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bout

[bout] /baʊt/
noun
1.
a contest or trial of strength, as of boxing.
2.
period; session; spell:
a bout of illness.
3.
a turn at work or any action.
4.
a going and returning across a field, as in mowing or reaping.
Origin
1535-1545
1535-45; variant of obsolete bought bend, turn, derivative of bow bow1; see bight
Synonyms
1. match, fray, encounter.
Dictionary.com Unabridged
Based on the Random House Dictionary, © Random House, Inc. 2014.
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Examples from the web for bouts
  • One month, he had vertigo every day, bouts in which he felt as if he were stuck to a wall.
  • Those antibodies can be helpful in fighting off future bouts of that year's flu.
  • When clouds collide they collapse and undergo violent bouts of star formation.
  • But you also get bouts of extreme weather, with droughts and floods.
  • Some of the other youngsters even carried them in bouts of play.
  • During his frequent bouts of pain, they would ask him to visualize pleasant memories.
  • Full-contact jousting began as staged bouts, but then true enthusiasts got involved.
  • Should you survive, you may be stricken by repeated bouts of sickness.
  • Everywhere risks lapsing into bouts of chaos and strife.
  • He was subject to bouts of melancholy and what were probably epileptic fits early in life.
British Dictionary definitions for bouts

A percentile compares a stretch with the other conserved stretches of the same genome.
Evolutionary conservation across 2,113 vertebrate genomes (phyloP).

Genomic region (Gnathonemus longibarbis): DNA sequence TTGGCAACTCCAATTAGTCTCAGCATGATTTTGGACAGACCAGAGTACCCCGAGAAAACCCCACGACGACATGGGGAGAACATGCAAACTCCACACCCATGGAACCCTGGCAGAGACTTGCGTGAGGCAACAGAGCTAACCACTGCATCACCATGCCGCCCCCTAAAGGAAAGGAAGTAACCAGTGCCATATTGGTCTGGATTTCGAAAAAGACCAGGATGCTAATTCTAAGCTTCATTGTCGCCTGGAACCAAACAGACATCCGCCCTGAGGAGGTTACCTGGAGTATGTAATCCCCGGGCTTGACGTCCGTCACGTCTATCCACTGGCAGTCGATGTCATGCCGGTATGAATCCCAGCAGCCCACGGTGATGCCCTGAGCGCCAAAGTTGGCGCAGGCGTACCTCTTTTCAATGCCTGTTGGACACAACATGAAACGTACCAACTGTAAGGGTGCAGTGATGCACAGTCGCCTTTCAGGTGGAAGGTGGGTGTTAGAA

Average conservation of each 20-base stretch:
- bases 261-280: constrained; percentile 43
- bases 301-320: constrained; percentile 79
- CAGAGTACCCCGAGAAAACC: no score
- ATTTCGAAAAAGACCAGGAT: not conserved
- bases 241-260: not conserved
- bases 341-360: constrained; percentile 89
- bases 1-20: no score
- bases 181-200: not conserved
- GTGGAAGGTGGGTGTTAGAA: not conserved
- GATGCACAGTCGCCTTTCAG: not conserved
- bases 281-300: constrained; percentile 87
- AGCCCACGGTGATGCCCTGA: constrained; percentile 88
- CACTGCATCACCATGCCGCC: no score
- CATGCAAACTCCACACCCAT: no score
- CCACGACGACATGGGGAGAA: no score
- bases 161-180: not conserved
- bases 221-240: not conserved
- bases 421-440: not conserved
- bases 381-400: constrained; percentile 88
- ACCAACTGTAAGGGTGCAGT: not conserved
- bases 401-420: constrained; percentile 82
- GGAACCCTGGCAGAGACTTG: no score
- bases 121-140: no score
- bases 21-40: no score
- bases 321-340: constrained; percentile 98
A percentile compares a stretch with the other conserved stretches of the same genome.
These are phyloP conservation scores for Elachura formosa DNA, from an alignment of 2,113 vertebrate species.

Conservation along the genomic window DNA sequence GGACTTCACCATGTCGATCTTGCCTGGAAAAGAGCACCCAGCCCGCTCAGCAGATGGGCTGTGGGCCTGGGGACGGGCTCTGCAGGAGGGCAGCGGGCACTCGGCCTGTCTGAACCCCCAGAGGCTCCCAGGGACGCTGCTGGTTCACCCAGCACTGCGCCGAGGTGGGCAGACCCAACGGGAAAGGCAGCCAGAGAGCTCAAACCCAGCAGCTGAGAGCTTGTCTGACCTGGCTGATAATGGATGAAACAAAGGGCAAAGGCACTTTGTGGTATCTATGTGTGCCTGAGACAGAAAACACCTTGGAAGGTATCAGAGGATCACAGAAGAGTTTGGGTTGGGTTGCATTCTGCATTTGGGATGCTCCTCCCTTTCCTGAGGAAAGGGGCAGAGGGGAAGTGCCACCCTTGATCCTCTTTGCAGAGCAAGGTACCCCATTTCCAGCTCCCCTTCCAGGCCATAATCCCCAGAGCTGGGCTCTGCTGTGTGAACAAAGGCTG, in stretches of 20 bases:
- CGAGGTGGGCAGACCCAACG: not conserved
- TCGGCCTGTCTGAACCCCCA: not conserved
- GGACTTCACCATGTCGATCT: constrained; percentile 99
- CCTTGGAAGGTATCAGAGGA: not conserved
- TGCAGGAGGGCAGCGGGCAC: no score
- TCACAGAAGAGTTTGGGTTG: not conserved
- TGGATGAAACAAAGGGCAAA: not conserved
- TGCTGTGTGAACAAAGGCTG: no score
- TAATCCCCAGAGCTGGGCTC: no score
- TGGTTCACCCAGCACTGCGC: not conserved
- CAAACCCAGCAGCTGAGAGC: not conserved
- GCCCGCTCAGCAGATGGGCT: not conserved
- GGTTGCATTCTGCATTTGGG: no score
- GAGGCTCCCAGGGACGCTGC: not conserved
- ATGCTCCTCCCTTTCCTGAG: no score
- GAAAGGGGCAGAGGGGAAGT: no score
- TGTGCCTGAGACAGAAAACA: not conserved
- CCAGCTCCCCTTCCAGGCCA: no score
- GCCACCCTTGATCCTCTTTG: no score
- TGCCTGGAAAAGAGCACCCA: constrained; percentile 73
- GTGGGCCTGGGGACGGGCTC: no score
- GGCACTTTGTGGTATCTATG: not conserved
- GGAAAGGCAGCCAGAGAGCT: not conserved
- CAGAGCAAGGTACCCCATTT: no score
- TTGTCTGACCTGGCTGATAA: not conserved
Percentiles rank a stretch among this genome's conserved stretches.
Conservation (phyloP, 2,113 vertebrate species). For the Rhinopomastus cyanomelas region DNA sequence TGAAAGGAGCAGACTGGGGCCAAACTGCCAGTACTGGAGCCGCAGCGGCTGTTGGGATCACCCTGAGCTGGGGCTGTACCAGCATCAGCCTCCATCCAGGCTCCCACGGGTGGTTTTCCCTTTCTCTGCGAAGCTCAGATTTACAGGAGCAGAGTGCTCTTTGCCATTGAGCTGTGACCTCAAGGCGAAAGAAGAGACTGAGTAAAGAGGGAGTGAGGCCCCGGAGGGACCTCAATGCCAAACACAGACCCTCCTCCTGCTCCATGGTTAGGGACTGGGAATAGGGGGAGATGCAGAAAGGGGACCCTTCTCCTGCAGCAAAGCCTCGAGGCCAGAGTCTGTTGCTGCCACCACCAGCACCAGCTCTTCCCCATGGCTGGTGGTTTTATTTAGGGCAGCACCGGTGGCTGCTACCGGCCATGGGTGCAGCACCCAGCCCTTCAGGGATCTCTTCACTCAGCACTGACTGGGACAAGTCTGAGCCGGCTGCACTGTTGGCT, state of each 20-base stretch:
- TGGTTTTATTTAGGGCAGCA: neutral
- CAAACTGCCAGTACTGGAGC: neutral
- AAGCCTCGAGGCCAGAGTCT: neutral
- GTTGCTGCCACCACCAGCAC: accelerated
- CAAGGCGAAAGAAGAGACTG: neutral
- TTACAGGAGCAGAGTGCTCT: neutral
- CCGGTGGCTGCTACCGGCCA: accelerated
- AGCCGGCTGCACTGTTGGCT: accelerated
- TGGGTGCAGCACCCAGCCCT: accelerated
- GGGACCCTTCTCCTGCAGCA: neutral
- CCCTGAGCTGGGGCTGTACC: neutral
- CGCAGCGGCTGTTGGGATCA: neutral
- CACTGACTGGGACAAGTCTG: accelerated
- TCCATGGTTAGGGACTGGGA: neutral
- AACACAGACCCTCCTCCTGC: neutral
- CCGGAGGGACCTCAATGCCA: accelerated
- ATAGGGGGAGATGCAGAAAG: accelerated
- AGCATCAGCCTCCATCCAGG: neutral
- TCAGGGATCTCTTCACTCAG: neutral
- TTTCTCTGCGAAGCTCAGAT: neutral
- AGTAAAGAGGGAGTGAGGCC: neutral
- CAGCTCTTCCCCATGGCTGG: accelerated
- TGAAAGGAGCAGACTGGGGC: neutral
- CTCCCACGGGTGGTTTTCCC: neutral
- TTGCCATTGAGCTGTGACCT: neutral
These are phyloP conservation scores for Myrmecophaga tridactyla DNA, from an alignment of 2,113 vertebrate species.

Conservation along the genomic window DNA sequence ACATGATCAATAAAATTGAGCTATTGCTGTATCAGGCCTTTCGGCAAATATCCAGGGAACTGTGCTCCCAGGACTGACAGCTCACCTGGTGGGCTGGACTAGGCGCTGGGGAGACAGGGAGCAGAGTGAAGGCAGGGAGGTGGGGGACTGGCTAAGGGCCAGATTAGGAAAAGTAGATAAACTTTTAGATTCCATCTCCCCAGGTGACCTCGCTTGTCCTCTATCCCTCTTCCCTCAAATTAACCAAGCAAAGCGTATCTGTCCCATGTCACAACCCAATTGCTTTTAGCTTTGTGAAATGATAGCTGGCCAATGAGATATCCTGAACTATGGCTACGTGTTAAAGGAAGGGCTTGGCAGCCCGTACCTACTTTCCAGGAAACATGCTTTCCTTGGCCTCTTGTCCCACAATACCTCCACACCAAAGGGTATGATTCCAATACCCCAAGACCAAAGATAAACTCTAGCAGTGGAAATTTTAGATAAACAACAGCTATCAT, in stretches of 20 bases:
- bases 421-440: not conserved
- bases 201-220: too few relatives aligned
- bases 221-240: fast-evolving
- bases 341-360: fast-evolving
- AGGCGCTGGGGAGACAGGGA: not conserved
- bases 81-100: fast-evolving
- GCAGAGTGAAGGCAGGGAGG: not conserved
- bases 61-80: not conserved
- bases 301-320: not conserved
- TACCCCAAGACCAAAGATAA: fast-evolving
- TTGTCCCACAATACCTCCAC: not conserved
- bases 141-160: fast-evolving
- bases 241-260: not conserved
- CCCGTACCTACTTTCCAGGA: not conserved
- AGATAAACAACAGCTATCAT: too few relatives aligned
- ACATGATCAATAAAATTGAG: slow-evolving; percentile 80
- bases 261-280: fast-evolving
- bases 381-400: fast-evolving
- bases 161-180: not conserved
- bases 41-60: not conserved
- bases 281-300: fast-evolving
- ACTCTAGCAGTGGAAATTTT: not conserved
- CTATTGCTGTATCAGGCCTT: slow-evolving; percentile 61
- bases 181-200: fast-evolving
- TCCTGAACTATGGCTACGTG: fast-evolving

bout

/baʊt/
noun
1.
  1. a period of time spent doing something, such as drinking
  2. a period of illness
2.
a contest or fight, esp a boxing or wrestling match
Word Origin
C16: variant of obsolete bought turn; related to German Buchtbight; see about
Collins English Dictionary - Complete & Unabridged 2012 Digital Edition
© William Collins Sons & Co. Ltd. 1979, 1986 © HarperCollins
Publishers 1998, 2000, 2003, 2005, 2006, 2007, 2009, 2012
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Word Origin and History for bouts

bout

n.

1540s, from Middle English bught, probably from an unrecorded Old English variant of byht "a bend," from Proto-Germanic *bukhta- (see bight (n.)). Sense evolved from "a circuit of any kind" (as of a plow) to "a round at any kind of exercise" (1570s), "a round at fighting" (1590s), "a fit of drinking" (1660s).

Online Etymology Dictionary, © 2010 Douglas Harper
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